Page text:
“Yes. The Alphas are here; we need to transfer the coolers to their Pack vehicle.”
“All right. Remind everyone the pilots don’t know they are transporting bodies, so we can’t be obvious about how we treat them.” We had pulled off the runway and soon parked inside a hangar with people from both Packs standing near a single Ford Expedition. The pilot opened the door and extended the stairway. “Thank you for a pleasant flight,” I told him. “Plan for a return trip in the morning after you’ve had a chance to rest.”
“Of course, Ma’am.” I walked off, Coral greeting me and handing me my winter jacket and hat from the pile she was holding. As soon as the pilot got the cargo door open, Beta Keith and Alpha sensed which cooler contained Connie and carried it to the waiting car. The other cooler was carried outside to one of our vehicles.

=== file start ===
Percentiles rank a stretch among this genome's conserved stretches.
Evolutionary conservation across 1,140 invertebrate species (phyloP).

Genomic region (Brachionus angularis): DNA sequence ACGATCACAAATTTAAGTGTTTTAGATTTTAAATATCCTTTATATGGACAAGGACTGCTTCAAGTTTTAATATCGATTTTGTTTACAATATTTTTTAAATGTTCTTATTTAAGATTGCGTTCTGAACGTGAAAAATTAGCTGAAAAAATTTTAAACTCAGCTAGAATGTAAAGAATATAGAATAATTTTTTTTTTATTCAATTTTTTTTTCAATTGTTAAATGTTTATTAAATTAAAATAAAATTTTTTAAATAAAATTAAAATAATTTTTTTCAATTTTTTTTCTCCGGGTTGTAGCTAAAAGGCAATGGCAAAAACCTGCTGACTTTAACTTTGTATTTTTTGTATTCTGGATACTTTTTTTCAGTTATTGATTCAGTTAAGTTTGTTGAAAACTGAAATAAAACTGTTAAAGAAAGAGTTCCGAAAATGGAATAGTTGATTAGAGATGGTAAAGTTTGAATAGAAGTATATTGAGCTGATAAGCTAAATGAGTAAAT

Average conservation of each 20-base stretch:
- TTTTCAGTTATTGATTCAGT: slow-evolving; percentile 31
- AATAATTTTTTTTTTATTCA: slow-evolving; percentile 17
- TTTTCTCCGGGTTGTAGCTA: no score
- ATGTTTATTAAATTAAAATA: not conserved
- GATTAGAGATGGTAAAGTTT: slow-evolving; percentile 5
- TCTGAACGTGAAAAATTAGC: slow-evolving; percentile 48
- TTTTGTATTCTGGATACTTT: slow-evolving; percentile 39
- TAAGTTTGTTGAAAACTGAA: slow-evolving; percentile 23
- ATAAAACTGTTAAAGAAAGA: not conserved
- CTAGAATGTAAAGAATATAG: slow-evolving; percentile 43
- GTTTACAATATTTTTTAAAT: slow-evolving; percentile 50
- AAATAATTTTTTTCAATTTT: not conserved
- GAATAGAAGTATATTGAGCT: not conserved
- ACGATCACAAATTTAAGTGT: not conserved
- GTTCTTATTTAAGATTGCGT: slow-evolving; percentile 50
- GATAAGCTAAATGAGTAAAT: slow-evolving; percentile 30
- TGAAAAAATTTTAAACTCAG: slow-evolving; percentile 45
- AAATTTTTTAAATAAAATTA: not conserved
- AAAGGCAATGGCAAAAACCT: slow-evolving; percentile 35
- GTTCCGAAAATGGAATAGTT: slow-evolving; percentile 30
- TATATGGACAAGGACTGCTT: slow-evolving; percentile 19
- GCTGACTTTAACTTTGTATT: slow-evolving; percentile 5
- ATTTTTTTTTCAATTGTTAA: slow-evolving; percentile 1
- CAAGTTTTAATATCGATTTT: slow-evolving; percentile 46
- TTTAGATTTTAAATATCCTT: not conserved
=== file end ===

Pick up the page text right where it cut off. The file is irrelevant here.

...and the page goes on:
“What are we going to do with his body,” Coral asked me as we got into our vehicle.
“I have an idea. We can’t turn over the body because we can’t explain Jose being in jaguar form, but his DNA is the same whichever form he takes.” I sent to Brent and Laura plus my other Pack members. “When we arrive at Oxbow Lake, bring his panther in and ask the Doctor to extract as much blood as possible and put it in bags. I’ve got an idea to throw the Feds off his trail.”
“What are you going to do, Alpha?”
“Leave a blood trail for them to find. It may be enough to make the police presume his death. The more blood, the better, if there is enough, they will think he died.” I’d have to send it back down with the plane in the morning; I’d see who could go. I didn’t like the idea of Chase being down in Florida without someone from our Pack watching his back. If the Sons saw us change, or if there was another Jaguar in their group who caught or scent, they might go after him.
I opened the back of the Expedition that our three babies were in and kissed them. My breasts were full, so much that I needed to relieve the pressure as we drove away. “You look ready to pop,” Coral teased.